Soldier Of Change: From The Closet To The Forefront Of The Gay Rights Movement

by Lewis Whittington

EDGE Media Network Contributor

Thursday October 2, 2014

Soldier Of Change: From The Closet To The Forefront Of The Gay Rights Movement

Stephen Hill and Joshua Snyder had to fight to get married and had to fight to get their names officially combined. The Snyder-Hills have been on the front lines of gay activism since Stephen finished his military career. Stephen became a cause clbre just days after the repeal of the military's DADT policies, while still deployed in Iraq, when his video question to the 2011 Republican presidential candidates was broadcast during a televised debate.

While still deployed in Iraq, Snyder-Hill, who had served in two wars, asked the GOPers whether they, if elected, would reinstate DADT policy, for which he was booed by audience members. In a GOP low of lows, every candidate stood silent and let an active duty soldier be booed.

Snyder-Hill chronicles that experience and his journey as a closeted enlistee going to Desert Storm to being an out, proud gay soldier-activist in his book "Soldier of Change." Stephen and Joshua married just before Stephen was redeployed in Iraq. Later, they were plaintiffs in a class action suit for the repeal of DOMA, and continue to fight for same-sex spousal rights and benefits for military personnel and their families.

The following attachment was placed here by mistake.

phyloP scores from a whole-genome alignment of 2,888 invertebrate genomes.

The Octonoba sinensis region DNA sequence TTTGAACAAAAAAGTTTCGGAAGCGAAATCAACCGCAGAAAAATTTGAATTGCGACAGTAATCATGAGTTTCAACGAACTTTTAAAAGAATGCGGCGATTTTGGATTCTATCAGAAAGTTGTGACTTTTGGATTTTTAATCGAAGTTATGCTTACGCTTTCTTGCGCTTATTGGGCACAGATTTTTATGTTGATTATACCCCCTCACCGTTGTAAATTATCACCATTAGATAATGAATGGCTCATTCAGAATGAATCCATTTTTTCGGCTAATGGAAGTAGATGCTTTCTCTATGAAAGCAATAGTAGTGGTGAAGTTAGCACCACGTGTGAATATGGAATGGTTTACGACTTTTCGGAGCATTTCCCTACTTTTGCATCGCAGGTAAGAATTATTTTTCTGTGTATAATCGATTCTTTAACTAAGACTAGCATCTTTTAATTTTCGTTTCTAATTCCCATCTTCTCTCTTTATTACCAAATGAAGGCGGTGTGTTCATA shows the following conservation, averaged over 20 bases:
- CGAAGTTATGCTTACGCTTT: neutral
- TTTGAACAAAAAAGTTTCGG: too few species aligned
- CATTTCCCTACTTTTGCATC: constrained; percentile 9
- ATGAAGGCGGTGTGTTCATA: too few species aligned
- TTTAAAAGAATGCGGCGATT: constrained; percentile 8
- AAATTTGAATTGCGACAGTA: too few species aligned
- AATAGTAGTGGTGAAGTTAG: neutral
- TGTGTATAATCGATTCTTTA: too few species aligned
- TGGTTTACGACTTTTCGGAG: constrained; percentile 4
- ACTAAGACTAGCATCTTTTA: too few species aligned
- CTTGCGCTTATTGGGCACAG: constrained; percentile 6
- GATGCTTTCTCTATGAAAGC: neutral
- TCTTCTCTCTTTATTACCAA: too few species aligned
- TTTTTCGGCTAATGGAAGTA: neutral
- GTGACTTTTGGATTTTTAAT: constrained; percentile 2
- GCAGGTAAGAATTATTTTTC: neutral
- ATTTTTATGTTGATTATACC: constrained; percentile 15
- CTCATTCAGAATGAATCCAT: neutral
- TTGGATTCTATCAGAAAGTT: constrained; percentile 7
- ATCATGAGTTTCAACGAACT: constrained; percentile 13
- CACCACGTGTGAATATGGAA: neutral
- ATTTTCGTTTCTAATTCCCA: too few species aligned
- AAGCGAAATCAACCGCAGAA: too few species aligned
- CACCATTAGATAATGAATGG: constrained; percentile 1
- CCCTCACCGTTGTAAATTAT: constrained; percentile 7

His video also meant that he was coming out to his nation and to his unit, without knowing the consequences. Candidate Rick Santorum's smug answer was to dismiss Snyder-Hill's question with his aria that "sex has no place in the military" ("Since when?," Stephen wryly asks). The book is worth it just to read how Snyder-Hill vaporizes the likes of politicians like Santorum and Michelle Bachmann, who have built careers with antigay rhetoric and campaigns to marginalize and demean gays.

It is a manifesto of a gay soldier who fought for freedoms on foreign soil, while being denied those freedoms himself. It is also Stephen's candid account of how he had to deprogram his own internalized homophobia, which in his case didn't just disappear when he finally came out to himself, his family, his friends and the military. Fortunately, his comrades in arms of every stripe, up and down the military line, stood by him after the public trashing he got.

In his great introduction, actor-activist George Takei salutes Stephen's courage and commitment to fighting for gay civil rights, but not before his blistering j'accuse against anti-gay conservatives, which starts this book off with a bang. As antigay violence and bigotry are being stoked by greedy politicians and antigay fanatics, "Soldier of Change" is a required reading and a rallying cry on the new GLBTQ front line.

Lewis Whittington writes about the performing arts and gay politics for several publications.